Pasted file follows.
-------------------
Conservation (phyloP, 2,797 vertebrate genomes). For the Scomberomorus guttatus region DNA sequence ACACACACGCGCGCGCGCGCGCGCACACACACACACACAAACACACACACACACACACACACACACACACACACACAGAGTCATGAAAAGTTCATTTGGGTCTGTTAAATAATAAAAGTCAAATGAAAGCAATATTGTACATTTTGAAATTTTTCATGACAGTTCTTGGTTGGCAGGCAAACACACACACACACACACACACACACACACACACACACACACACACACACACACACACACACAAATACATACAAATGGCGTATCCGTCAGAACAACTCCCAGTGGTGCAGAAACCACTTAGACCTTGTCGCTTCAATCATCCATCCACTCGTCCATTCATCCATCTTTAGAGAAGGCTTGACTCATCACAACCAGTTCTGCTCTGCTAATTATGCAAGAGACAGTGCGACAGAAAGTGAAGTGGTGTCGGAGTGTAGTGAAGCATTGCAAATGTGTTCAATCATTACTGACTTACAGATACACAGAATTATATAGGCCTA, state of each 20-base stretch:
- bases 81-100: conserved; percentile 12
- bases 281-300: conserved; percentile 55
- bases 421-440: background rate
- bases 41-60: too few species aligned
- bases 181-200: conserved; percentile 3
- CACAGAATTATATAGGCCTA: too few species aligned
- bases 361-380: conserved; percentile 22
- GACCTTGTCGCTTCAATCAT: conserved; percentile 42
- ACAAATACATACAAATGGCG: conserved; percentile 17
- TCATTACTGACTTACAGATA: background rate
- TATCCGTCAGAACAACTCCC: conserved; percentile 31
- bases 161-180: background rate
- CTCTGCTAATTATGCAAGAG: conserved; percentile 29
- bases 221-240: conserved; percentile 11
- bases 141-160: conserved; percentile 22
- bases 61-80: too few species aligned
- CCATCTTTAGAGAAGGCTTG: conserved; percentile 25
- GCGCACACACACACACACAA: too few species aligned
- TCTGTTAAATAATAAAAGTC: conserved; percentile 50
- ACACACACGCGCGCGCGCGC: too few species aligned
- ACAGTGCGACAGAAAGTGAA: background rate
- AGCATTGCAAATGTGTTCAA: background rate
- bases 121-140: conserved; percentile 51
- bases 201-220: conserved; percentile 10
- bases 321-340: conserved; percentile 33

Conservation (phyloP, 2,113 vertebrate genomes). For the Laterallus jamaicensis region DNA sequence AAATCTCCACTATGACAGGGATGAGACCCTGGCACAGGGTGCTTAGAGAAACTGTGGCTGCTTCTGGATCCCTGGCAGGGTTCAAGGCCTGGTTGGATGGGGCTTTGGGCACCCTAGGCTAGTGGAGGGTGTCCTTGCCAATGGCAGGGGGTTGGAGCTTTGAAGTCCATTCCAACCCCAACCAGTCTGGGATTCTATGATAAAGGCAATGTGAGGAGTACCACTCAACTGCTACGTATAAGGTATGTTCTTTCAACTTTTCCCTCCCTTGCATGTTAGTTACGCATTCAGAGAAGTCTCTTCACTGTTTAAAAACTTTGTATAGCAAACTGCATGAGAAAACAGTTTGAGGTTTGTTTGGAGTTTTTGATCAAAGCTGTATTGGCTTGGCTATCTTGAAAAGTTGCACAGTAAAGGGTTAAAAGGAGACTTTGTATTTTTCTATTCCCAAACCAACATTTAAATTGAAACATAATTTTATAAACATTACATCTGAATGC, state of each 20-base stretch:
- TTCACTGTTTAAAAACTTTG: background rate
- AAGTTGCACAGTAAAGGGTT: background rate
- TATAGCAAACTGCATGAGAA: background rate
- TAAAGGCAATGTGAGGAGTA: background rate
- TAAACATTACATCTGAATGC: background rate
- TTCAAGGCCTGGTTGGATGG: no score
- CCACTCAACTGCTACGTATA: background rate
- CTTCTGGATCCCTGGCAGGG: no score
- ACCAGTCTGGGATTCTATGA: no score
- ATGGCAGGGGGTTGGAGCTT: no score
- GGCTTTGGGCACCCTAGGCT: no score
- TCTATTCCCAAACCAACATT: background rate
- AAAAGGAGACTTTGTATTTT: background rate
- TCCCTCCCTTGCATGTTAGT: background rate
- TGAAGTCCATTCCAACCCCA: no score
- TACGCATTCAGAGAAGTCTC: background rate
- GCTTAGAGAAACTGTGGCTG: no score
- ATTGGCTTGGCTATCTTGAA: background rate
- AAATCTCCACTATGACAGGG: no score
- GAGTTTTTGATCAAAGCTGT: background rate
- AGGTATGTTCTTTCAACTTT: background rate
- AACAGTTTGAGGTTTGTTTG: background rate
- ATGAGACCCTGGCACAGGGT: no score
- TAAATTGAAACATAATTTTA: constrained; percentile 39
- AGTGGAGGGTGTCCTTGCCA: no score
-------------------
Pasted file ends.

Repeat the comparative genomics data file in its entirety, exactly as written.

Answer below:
Conservation (phyloP, 2,797 vertebrate genomes). For the Scomberomorus guttatus region DNA sequence ACACACACGCGCGCGCGCGCGCGCACACACACACACACAAACACACACACACACACACACACACACACACACACACAGAGTCATGAAAAGTTCATTTGGGTCTGTTAAATAATAAAAGTCAAATGAAAGCAATATTGTACATTTTGAAATTTTTCATGACAGTTCTTGGTTGGCAGGCAAACACACACACACACACACACACACACACACACACACACACACACACACACACACACACACACAAATACATACAAATGGCGTATCCGTCAGAACAACTCCCAGTGGTGCAGAAACCACTTAGACCTTGTCGCTTCAATCATCCATCCACTCGTCCATTCATCCATCTTTAGAGAAGGCTTGACTCATCACAACCAGTTCTGCTCTGCTAATTATGCAAGAGACAGTGCGACAGAAAGTGAAGTGGTGTCGGAGTGTAGTGAAGCATTGCAAATGTGTTCAATCATTACTGACTTACAGATACACAGAATTATATAGGCCTA, state of each 20-base stretch:
- bases 81-100: conserved; percentile 12
- bases 281-300: conserved; percentile 55
- bases 421-440: background rate
- bases 41-60: too few species aligned
- bases 181-200: conserved; percentile 3
- CACAGAATTATATAGGCCTA: too few species aligned
- bases 361-380: conserved; percentile 22
- GACCTTGTCGCTTCAATCAT: conserved; percentile 42
- ACAAATACATACAAATGGCG: conserved; percentile 17
- TCATTACTGACTTACAGATA: background rate
- TATCCGTCAGAACAACTCCC: conserved; percentile 31
- bases 161-180: background rate
- CTCTGCTAATTATGCAAGAG: conserved; percentile 29
- bases 221-240: conserved; percentile 11
- bases 141-160: conserved; percentile 22
- bases 61-80: too few species aligned
- CCATCTTTAGAGAAGGCTTG: conserved; percentile 25
- GCGCACACACACACACACAA: too few species aligned
- TCTGTTAAATAATAAAAGTC: conserved; percentile 50
- ACACACACGCGCGCGCGCGC: too few species aligned
- ACAGTGCGACAGAAAGTGAA: background rate
- AGCATTGCAAATGTGTTCAA: background rate
- bases 121-140: conserved; percentile 51
- bases 201-220: conserved; percentile 10
- bases 321-340: conserved; percentile 33

Conservation (phyloP, 2,113 vertebrate genomes). For the Laterallus jamaicensis region DNA sequence AAATCTCCACTATGACAGGGATGAGACCCTGGCACAGGGTGCTTAGAGAAACTGTGGCTGCTTCTGGATCCCTGGCAGGGTTCAAGGCCTGGTTGGATGGGGCTTTGGGCACCCTAGGCTAGTGGAGGGTGTCCTTGCCAATGGCAGGGGGTTGGAGCTTTGAAGTCCATTCCAACCCCAACCAGTCTGGGATTCTATGATAAAGGCAATGTGAGGAGTACCACTCAACTGCTACGTATAAGGTATGTTCTTTCAACTTTTCCCTCCCTTGCATGTTAGTTACGCATTCAGAGAAGTCTCTTCACTGTTTAAAAACTTTGTATAGCAAACTGCATGAGAAAACAGTTTGAGGTTTGTTTGGAGTTTTTGATCAAAGCTGTATTGGCTTGGCTATCTTGAAAAGTTGCACAGTAAAGGGTTAAAAGGAGACTTTGTATTTTTCTATTCCCAAACCAACATTTAAATTGAAACATAATTTTATAAACATTACATCTGAATGC, state of each 20-base stretch:
- TTCACTGTTTAAAAACTTTG: background rate
- AAGTTGCACAGTAAAGGGTT: background rate
- TATAGCAAACTGCATGAGAA: background rate
- TAAAGGCAATGTGAGGAGTA: background rate
- TAAACATTACATCTGAATGC: background rate
- TTCAAGGCCTGGTTGGATGG: no score
- CCACTCAACTGCTACGTATA: background rate
- CTTCTGGATCCCTGGCAGGG: no score
- ACCAGTCTGGGATTCTATGA: no score
- ATGGCAGGGGGTTGGAGCTT: no score
- GGCTTTGGGCACCCTAGGCT: no score
- TCTATTCCCAAACCAACATT: background rate
- AAAAGGAGACTTTGTATTTT: background rate
- TCCCTCCCTTGCATGTTAGT: background rate
- TGAAGTCCATTCCAACCCCA: no score
- TACGCATTCAGAGAAGTCTC: background rate
- GCTTAGAGAAACTGTGGCTG: no score
- ATTGGCTTGGCTATCTTGAA: background rate
- AAATCTCCACTATGACAGGG: no score
- GAGTTTTTGATCAAAGCTGT: background rate
- AGGTATGTTCTTTCAACTTT: background rate
- AACAGTTTGAGGTTTGTTTG: background rate
- ATGAGACCCTGGCACAGGGT: no score
- TAAATTGAAACATAATTTTA: constrained; percentile 39
- AGTGGAGGGTGTCCTTGCCA: no score